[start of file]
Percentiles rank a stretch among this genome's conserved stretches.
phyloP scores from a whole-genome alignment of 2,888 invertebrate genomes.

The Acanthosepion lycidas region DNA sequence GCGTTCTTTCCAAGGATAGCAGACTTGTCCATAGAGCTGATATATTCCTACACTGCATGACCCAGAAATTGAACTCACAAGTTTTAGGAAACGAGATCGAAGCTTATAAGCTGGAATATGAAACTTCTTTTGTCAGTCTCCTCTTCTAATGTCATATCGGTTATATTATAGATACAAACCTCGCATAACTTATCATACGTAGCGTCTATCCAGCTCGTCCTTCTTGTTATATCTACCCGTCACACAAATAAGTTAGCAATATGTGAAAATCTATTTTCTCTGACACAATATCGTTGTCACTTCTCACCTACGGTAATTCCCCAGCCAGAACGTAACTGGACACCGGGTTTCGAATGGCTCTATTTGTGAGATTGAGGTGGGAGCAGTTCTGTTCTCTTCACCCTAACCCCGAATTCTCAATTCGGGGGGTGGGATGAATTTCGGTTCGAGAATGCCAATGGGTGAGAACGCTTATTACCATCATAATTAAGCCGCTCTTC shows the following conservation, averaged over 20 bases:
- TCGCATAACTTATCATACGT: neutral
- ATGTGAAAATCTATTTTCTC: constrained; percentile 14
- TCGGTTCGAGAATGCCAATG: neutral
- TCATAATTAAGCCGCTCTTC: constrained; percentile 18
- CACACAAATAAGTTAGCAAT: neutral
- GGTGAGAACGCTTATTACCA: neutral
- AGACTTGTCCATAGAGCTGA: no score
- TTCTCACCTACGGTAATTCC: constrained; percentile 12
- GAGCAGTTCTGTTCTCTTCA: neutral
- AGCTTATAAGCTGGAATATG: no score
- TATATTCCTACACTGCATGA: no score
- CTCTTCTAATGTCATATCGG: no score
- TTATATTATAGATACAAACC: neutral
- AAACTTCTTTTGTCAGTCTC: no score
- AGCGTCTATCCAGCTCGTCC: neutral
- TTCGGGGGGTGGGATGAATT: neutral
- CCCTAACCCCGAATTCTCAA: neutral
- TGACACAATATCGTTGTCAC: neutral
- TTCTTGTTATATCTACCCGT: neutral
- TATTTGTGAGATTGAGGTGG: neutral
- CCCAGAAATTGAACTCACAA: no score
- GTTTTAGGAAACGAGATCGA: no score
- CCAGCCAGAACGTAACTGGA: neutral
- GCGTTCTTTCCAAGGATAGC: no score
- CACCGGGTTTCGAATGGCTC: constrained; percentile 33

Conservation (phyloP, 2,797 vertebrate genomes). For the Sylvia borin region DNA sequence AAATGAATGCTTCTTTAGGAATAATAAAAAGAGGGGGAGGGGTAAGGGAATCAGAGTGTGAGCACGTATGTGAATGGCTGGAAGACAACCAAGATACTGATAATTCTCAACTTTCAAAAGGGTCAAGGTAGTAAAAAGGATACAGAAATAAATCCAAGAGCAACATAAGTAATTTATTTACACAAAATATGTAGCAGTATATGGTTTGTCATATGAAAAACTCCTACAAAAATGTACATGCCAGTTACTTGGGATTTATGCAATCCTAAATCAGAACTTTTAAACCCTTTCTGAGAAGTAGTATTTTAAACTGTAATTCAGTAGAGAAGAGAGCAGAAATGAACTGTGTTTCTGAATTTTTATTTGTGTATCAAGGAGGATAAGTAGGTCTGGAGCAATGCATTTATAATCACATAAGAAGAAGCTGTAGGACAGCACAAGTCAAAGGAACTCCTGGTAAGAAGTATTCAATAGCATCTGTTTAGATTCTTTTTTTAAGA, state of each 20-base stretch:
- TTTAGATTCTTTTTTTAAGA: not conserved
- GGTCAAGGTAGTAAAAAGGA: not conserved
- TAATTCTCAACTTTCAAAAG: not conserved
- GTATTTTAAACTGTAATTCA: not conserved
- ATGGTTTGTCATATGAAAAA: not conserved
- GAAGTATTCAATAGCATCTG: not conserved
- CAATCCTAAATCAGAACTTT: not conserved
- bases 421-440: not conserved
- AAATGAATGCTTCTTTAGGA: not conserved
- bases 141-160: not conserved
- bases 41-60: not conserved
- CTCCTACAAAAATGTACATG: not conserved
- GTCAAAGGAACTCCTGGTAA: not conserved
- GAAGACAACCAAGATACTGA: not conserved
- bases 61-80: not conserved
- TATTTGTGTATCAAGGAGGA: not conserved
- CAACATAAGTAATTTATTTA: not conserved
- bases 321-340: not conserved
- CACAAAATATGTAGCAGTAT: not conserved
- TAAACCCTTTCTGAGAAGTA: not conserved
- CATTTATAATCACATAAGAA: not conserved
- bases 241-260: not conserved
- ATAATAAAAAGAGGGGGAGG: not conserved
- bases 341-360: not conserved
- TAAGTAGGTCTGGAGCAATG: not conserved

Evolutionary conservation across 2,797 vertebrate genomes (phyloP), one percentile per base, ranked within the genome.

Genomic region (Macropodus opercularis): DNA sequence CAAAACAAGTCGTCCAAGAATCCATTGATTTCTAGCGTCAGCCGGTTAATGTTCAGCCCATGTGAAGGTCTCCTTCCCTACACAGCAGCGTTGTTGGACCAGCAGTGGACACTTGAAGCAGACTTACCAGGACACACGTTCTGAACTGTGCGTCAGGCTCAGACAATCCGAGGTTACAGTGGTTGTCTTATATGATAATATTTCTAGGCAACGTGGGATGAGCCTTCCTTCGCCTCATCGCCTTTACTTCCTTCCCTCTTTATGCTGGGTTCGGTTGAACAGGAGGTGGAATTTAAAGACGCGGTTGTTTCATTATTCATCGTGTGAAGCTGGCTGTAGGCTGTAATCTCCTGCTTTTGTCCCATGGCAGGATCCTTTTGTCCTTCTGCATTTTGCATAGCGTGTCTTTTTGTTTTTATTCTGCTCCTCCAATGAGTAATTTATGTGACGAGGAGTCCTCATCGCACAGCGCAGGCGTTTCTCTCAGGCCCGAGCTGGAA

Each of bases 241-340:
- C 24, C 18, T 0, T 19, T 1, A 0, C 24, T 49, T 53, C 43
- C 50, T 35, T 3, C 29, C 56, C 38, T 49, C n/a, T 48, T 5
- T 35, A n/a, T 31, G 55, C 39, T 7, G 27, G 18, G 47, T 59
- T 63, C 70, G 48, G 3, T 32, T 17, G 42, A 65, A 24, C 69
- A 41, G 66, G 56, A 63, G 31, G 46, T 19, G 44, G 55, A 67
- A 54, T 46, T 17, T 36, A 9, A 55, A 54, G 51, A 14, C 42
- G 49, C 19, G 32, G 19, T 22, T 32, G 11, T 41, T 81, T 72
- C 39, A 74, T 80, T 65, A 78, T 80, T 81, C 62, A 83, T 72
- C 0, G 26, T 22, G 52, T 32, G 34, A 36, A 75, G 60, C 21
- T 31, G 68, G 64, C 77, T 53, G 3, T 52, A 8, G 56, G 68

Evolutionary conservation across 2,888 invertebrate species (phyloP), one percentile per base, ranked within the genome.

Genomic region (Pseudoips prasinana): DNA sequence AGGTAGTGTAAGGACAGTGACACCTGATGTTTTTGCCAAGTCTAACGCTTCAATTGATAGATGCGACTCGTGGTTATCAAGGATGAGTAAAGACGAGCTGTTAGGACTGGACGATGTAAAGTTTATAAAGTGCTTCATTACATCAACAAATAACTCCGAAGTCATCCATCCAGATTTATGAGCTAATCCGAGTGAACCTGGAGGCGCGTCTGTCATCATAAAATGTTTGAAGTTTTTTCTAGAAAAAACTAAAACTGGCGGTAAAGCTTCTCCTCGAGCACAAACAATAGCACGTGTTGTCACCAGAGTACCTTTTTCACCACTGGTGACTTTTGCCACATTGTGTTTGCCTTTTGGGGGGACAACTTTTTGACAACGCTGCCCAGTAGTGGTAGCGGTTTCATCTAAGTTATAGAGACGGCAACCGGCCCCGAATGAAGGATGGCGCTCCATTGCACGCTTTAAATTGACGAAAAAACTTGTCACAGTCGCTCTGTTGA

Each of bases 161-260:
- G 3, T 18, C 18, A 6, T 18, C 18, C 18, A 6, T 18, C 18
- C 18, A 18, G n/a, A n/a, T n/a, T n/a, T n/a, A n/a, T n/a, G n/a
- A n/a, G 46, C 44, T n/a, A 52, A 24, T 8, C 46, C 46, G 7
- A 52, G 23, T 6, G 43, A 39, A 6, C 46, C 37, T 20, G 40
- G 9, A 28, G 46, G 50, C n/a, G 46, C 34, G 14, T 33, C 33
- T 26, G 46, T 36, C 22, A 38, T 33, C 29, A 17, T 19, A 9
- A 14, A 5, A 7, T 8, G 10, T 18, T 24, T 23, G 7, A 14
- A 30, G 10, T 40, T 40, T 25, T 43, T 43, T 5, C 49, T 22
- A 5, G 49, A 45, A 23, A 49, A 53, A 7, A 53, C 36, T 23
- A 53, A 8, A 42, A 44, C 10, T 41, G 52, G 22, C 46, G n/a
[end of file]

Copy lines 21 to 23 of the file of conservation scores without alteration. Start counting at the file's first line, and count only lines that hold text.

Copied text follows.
- TGACACAATATCGTTGTCAC: neutral
- TTCTTGTTATATCTACCCGT: neutral
- TATTTGTGAGATTGAGGTGG: neutral